Guest Blogger & Master Guide Brad McMillan on the Adidas Sickline Race
But, come mid-September I found myself packing my bags, all my kayaking gear and preparing for a three-week trip to Austria. I boarded the plane in the Atlanta with all my luggage and I was off. I should have known it wouldn’t be that simple. Upon landing in Germany I found that my luggage, including my kayak, did not make the connecting flight. What does one do in a foreign country without a kayaking? You travel and explore the old-fashion way.
After 4-days I was itching to start training. My first-day with my boat in Austria I began to run and familiarize myself with the “qualification section.” Most agree qualifying is the hardest part. I put everything into it. I practiced the lower section 20 times that first day and continued throughout the week. I slowly worked my way to the top section, an extreme section of whitewater with technical moves that are difficult to stay on line. All while paddling as fast as you can. Everything was gearing towards race day.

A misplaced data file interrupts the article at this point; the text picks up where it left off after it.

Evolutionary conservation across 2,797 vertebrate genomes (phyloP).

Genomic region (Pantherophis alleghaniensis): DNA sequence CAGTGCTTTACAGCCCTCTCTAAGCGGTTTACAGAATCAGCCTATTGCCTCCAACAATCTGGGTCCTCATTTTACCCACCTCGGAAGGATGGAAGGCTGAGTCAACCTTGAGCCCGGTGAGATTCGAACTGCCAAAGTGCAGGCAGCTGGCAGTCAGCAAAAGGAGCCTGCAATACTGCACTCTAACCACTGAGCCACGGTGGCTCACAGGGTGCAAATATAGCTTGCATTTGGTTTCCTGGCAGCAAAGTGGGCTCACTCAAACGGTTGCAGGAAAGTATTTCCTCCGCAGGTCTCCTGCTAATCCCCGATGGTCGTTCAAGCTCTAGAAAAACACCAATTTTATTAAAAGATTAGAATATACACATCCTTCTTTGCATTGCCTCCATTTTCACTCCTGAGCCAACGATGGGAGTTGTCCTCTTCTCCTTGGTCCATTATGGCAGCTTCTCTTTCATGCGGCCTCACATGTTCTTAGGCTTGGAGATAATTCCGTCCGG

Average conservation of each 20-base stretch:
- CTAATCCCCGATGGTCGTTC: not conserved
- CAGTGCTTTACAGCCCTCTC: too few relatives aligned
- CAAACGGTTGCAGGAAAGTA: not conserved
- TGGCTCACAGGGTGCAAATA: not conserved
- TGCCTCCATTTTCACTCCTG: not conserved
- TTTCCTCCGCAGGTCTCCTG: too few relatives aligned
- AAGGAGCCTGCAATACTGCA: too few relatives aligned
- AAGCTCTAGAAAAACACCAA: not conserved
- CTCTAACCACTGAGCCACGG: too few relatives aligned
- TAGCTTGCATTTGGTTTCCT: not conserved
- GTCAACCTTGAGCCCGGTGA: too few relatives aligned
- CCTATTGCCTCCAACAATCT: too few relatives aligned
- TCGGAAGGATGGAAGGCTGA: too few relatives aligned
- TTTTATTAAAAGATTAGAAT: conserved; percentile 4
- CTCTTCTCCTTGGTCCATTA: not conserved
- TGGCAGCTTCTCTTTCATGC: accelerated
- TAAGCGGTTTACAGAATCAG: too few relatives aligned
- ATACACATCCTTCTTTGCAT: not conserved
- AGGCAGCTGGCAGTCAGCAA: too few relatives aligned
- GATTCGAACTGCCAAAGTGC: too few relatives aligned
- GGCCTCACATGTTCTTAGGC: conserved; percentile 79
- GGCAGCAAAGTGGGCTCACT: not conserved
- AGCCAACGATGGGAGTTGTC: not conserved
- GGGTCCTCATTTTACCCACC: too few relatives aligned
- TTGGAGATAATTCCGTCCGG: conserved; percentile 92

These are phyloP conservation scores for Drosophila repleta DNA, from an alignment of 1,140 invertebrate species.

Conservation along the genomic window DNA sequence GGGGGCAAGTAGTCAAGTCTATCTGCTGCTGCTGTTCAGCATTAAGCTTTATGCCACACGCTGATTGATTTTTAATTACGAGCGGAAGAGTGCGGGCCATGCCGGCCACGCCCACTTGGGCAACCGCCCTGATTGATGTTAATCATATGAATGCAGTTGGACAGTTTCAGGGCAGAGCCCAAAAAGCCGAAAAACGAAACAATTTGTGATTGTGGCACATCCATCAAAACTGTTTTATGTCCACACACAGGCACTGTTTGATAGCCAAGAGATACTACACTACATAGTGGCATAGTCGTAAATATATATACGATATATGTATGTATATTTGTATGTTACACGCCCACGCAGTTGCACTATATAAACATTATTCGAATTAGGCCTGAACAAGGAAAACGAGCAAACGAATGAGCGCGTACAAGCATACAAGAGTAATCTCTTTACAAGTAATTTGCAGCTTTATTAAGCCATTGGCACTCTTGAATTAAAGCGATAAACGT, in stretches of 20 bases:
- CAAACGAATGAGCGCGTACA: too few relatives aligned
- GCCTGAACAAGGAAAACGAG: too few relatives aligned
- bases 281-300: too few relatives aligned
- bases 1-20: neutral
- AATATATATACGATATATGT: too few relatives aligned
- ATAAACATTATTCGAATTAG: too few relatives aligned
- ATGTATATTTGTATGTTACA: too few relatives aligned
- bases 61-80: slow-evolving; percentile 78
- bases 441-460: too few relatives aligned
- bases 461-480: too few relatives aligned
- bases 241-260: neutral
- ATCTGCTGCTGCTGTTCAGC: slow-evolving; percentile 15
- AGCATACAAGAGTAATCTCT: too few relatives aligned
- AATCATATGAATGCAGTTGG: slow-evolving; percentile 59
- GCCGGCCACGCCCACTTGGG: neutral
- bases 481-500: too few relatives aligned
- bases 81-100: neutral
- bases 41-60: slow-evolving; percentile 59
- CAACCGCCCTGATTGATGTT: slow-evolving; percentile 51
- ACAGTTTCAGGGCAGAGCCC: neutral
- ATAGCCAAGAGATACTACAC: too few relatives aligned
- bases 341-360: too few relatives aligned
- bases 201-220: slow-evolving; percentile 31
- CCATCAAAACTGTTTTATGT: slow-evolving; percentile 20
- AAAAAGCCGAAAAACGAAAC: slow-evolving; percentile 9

And it came in fashion. We were a pack of 120 well-qualified racers vying for 48 spots. I was in the eddy. I was ready to go. I saw the lines. I went fast. Unfortunately, a spin out in the first rapid cost me a qualifying spot. Now I just had to sit back and watch the show. The qualified 48 races went on to compete in a head-to-head format to narrow the group down to 26 racers, the two fastest “losers” continued on as well. This group of 26 was then cut down to 15 – the final racers.
The finals were a showdown. You had huge names in kayaking and past-Champions competing for a single W. With spectacular runs all-around, Joe Morley came out on top for the second-year in a row.
Looking back on the race, I know there were things that I could change. Different strokes I could have taken. Fuel for the fire. See you next year Fall Race Season.
December 4, 2014 | Otz Valley, Austria
Photo by Gary McMillan